total funds raised
individual alumni and parent donors
of alumni made gifts
GIFTS LESS THAN $100
alumni and parent volunteers
in committed bequests
of alumni engaged
in realized bequests
Alumni made their first gift ever
Alumni Fund &
Alumni Fund and Parents Fund gifts during the campaign allowed the college to pursue new initiatives while still focusing on all the things that make Williams Williams—the incredibly low student-faculty ratio, tutorials and summer research opportunities, world-class arts and performances, and phenomenal athletics. A record number of donors made at least one gift to the campaign through these two funds, helping to shape the Williams of the 21st century.
Thanks to your generosity, the college has been able to award more than $50 million in financial aid each year. We expanded the number of students receiving aid for tuition, living expenses, textbooks, lab and art supplies, athletic equipment, travel to job and graduate school interviews, study away and visits home—ensuring that all aided students have equal access to the benefits of an outstanding Williams education without the worry over how to afford it.
Your gifts to the campaign were crucial to students’ development as citizens of the world. That includes programs such as the Class of ’68 Center for Career Exploration, which helps students discover their career and life paths; the Center for Learning in Action, which empowers students to connect curriculum, campus and community; Integrative Wellbeing Services, an investment in students’ minds, bodies and spirits; and so much more.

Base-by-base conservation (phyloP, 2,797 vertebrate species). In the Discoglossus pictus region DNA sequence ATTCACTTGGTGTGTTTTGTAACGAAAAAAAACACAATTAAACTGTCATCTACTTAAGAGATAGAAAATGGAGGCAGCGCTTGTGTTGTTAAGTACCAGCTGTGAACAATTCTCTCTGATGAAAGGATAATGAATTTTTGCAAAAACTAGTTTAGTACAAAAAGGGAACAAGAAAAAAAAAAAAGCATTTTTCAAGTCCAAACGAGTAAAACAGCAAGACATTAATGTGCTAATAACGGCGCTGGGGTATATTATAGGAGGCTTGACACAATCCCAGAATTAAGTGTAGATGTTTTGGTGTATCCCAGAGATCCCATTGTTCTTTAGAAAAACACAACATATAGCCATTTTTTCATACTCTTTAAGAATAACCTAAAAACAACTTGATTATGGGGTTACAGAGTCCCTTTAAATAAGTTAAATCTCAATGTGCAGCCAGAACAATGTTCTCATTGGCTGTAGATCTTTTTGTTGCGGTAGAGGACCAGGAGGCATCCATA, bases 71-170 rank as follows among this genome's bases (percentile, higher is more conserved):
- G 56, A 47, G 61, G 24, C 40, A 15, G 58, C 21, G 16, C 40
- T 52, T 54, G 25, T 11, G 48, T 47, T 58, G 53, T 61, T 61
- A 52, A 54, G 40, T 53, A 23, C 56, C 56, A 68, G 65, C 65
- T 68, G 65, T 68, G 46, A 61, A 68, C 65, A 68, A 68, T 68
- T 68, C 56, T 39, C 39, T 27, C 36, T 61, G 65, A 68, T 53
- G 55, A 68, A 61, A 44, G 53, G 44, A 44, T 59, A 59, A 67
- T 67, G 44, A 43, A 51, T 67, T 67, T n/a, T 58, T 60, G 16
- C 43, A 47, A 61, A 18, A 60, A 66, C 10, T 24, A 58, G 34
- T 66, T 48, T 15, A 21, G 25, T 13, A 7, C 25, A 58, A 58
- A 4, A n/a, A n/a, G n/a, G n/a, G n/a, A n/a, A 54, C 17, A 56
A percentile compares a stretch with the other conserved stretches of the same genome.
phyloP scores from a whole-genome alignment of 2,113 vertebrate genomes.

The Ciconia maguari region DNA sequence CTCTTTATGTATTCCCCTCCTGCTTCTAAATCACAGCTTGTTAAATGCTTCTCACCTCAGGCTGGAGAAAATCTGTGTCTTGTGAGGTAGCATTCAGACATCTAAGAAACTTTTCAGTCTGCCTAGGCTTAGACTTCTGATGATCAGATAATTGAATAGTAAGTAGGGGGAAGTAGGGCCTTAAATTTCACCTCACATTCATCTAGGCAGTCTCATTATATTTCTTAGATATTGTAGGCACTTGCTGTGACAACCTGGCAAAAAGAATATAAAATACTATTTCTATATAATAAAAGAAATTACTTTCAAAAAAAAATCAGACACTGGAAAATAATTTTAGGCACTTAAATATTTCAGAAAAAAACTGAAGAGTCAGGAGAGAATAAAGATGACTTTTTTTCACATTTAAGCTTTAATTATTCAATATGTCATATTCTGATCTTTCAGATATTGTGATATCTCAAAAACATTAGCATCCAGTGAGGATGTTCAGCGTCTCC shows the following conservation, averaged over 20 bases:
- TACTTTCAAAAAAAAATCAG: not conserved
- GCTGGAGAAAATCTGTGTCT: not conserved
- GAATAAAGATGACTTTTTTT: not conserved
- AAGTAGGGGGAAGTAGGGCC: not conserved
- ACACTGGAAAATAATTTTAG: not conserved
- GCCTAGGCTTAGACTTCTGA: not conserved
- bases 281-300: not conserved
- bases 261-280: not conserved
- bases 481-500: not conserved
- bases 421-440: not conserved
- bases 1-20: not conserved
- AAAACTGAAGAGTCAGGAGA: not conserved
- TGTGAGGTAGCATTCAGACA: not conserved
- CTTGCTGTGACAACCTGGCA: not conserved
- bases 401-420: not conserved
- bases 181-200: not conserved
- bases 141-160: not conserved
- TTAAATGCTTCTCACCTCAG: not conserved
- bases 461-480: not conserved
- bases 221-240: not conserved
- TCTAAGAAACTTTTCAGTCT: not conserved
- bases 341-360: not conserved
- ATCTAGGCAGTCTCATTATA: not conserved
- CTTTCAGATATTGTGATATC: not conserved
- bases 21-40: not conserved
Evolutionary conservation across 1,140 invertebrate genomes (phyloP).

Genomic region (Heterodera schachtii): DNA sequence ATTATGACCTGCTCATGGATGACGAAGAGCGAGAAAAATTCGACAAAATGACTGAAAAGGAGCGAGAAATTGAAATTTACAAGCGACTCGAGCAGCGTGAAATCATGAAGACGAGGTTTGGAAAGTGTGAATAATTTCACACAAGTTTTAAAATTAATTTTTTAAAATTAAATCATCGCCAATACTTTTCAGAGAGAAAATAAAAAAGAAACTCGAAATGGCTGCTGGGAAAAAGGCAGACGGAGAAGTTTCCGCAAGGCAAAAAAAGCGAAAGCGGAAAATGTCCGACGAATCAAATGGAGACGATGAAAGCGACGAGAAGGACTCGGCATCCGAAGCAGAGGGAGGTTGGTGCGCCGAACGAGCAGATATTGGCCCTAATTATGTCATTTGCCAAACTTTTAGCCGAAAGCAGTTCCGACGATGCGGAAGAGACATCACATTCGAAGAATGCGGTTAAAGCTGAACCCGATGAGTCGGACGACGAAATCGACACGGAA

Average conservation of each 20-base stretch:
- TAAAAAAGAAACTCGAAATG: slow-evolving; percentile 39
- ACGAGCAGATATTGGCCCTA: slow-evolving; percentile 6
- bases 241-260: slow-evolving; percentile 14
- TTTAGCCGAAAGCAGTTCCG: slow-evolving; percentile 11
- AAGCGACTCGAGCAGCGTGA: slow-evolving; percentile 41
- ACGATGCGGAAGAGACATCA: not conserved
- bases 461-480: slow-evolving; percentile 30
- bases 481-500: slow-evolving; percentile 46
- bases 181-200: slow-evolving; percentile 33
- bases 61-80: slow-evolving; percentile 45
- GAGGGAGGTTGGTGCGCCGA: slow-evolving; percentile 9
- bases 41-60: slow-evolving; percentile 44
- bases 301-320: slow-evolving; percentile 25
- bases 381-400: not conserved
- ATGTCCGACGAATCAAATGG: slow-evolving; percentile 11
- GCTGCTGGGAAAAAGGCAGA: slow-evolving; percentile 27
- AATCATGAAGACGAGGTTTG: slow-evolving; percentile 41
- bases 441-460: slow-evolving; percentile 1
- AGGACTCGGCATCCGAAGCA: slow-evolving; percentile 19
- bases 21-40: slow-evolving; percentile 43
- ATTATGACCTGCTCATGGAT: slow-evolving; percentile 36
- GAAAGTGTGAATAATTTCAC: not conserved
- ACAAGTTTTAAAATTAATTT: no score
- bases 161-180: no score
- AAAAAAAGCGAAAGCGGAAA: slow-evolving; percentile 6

A record 44 faculty retired during the span of the campaign due to a demographic shift. Campaign support meant we were able to recruit the most committed and accomplished teachers and scholars by supporting their work in classrooms, labs, and studios. We encouraged young scholars who are pushing boundaries; increased the number of tutorials; and supported programs that broaden and deepen the pool of candidates for professorships.
for a New Era
When it comes to science education, many small colleges focus on teaching. Large universities generally focus on research. At Williams, we do both—and we do it even better now, thanks to transformational gifts from Andreas ’86 and Diane ’84 Halvorsen, Sue and Ed ’59 Wachenheim and other leadership donors. With one new, state-of-the-art building complete and another opening next fall, our faculty have the space, tools and support they need to teach and engage students in their research.
In a campaign focused on connecting and reconnecting Ephs with Williams and each other, nearly 90 percent of you engaged in some way. You attended events in record numbers, celebrated fellow alumni, shared wisdom with each other and current students, volunteered on behalf of Williams, followed social media and more. Today your ties are stronger than ever, and you’ve shown again and again how Williams has made a difference in your life.
We set out to raise $650 million and inspire 85 percent of our alumni to engage as volunteers, attend events and mentor students. This was the most ambitious comprehensive campaign in the college’s history. Together, we exceeded all our goals.
CURRICULUM, CAMPUS, COMMUNITY
Student enthusiasm for experiential learning is at an all-time high, and campaign support has ensured a comprehensive approach to opportunities both in the classroom and in the community.
“Thanks to alums’ generosity, caring and desire to give back, I had a chance to come to Williams. I know this money goes to real lives, real experiences, and it contributes to the building of people and of this community.”
-LONG DANG '15
OF CAMPAIGN DONORS PARTICIPATED THROUGH ALUMNI FUND OR PARENTS FUND
Alumni made their first gift to Williams.
MULTIPLYING IT FOWARD